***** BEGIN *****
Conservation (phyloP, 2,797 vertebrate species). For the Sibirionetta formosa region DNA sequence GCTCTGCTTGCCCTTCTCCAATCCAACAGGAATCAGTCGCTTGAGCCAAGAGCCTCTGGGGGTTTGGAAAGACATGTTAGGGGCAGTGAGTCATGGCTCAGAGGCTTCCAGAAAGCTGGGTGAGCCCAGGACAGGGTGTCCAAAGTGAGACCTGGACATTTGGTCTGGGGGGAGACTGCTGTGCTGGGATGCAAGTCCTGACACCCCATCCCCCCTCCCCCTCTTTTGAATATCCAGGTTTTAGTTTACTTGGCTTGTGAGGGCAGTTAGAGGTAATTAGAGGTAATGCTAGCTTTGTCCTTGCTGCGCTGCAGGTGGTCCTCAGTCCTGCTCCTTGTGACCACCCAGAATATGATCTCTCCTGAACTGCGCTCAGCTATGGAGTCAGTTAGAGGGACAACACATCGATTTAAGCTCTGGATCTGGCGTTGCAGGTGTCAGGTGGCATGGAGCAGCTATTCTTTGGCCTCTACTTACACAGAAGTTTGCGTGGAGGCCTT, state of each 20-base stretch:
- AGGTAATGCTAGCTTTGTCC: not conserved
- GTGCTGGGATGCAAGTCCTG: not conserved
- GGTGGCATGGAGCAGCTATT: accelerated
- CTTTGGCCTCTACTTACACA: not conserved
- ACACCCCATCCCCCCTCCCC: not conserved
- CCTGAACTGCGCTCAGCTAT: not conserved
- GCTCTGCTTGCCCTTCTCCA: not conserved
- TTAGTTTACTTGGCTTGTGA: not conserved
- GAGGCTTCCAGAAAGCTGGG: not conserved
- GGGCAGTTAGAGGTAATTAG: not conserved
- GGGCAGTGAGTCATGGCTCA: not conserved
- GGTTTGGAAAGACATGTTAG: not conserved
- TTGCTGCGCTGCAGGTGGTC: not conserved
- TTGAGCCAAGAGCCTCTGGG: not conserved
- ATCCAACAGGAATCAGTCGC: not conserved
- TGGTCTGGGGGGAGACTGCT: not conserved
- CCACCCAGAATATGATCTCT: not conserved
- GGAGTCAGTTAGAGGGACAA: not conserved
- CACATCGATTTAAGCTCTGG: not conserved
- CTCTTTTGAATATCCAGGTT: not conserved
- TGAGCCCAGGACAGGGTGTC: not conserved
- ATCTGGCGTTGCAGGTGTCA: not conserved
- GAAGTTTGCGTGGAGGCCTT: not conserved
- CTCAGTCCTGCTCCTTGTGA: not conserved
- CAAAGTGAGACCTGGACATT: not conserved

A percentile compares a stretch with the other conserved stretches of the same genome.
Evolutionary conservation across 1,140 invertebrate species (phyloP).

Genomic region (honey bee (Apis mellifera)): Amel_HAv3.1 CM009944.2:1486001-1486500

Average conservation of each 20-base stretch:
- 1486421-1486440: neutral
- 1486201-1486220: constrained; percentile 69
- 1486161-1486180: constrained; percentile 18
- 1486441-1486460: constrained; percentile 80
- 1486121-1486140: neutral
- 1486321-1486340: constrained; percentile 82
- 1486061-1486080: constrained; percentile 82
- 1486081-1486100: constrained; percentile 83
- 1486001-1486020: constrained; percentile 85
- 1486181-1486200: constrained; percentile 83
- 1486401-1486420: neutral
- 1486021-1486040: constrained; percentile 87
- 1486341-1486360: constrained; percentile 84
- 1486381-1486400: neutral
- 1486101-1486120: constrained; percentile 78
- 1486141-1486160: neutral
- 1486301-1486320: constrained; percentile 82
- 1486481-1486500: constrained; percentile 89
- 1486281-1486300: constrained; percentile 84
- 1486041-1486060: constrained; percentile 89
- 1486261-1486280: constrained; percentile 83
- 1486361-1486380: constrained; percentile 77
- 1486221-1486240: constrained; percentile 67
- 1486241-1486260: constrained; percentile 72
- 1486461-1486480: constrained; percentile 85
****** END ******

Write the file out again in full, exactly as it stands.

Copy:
Conservation (phyloP, 2,797 vertebrate species). For the Sibirionetta formosa region DNA sequence GCTCTGCTTGCCCTTCTCCAATCCAACAGGAATCAGTCGCTTGAGCCAAGAGCCTCTGGGGGTTTGGAAAGACATGTTAGGGGCAGTGAGTCATGGCTCAGAGGCTTCCAGAAAGCTGGGTGAGCCCAGGACAGGGTGTCCAAAGTGAGACCTGGACATTTGGTCTGGGGGGAGACTGCTGTGCTGGGATGCAAGTCCTGACACCCCATCCCCCCTCCCCCTCTTTTGAATATCCAGGTTTTAGTTTACTTGGCTTGTGAGGGCAGTTAGAGGTAATTAGAGGTAATGCTAGCTTTGTCCTTGCTGCGCTGCAGGTGGTCCTCAGTCCTGCTCCTTGTGACCACCCAGAATATGATCTCTCCTGAACTGCGCTCAGCTATGGAGTCAGTTAGAGGGACAACACATCGATTTAAGCTCTGGATCTGGCGTTGCAGGTGTCAGGTGGCATGGAGCAGCTATTCTTTGGCCTCTACTTACACAGAAGTTTGCGTGGAGGCCTT, state of each 20-base stretch:
- AGGTAATGCTAGCTTTGTCC: not conserved
- GTGCTGGGATGCAAGTCCTG: not conserved
- GGTGGCATGGAGCAGCTATT: accelerated
- CTTTGGCCTCTACTTACACA: not conserved
- ACACCCCATCCCCCCTCCCC: not conserved
- CCTGAACTGCGCTCAGCTAT: not conserved
- GCTCTGCTTGCCCTTCTCCA: not conserved
- TTAGTTTACTTGGCTTGTGA: not conserved
- GAGGCTTCCAGAAAGCTGGG: not conserved
- GGGCAGTTAGAGGTAATTAG: not conserved
- GGGCAGTGAGTCATGGCTCA: not conserved
- GGTTTGGAAAGACATGTTAG: not conserved
- TTGCTGCGCTGCAGGTGGTC: not conserved
- TTGAGCCAAGAGCCTCTGGG: not conserved
- ATCCAACAGGAATCAGTCGC: not conserved
- TGGTCTGGGGGGAGACTGCT: not conserved
- CCACCCAGAATATGATCTCT: not conserved
- GGAGTCAGTTAGAGGGACAA: not conserved
- CACATCGATTTAAGCTCTGG: not conserved
- CTCTTTTGAATATCCAGGTT: not conserved
- TGAGCCCAGGACAGGGTGTC: not conserved
- ATCTGGCGTTGCAGGTGTCA: not conserved
- GAAGTTTGCGTGGAGGCCTT: not conserved
- CTCAGTCCTGCTCCTTGTGA: not conserved
- CAAAGTGAGACCTGGACATT: not conserved

A percentile compares a stretch with the other conserved stretches of the same genome.
Evolutionary conservation across 1,140 invertebrate species (phyloP).

Genomic region (honey bee (Apis mellifera)): Amel_HAv3.1 CM009944.2:1486001-1486500

Average conservation of each 20-base stretch:
- 1486421-1486440: neutral
- 1486201-1486220: constrained; percentile 69
- 1486161-1486180: constrained; percentile 18
- 1486441-1486460: constrained; percentile 80
- 1486121-1486140: neutral
- 1486321-1486340: constrained; percentile 82
- 1486061-1486080: constrained; percentile 82
- 1486081-1486100: constrained; percentile 83
- 1486001-1486020: constrained; percentile 85
- 1486181-1486200: constrained; percentile 83
- 1486401-1486420: neutral
- 1486021-1486040: constrained; percentile 87
- 1486341-1486360: constrained; percentile 84
- 1486381-1486400: neutral
- 1486101-1486120: constrained; percentile 78
- 1486141-1486160: neutral
- 1486301-1486320: constrained; percentile 82
- 1486481-1486500: constrained; percentile 89
- 1486281-1486300: constrained; percentile 84
- 1486041-1486060: constrained; percentile 89
- 1486261-1486280: constrained; percentile 83
- 1486361-1486380: constrained; percentile 77
- 1486221-1486240: constrained; percentile 67
- 1486241-1486260: constrained; percentile 72
- 1486461-1486480: constrained; percentile 85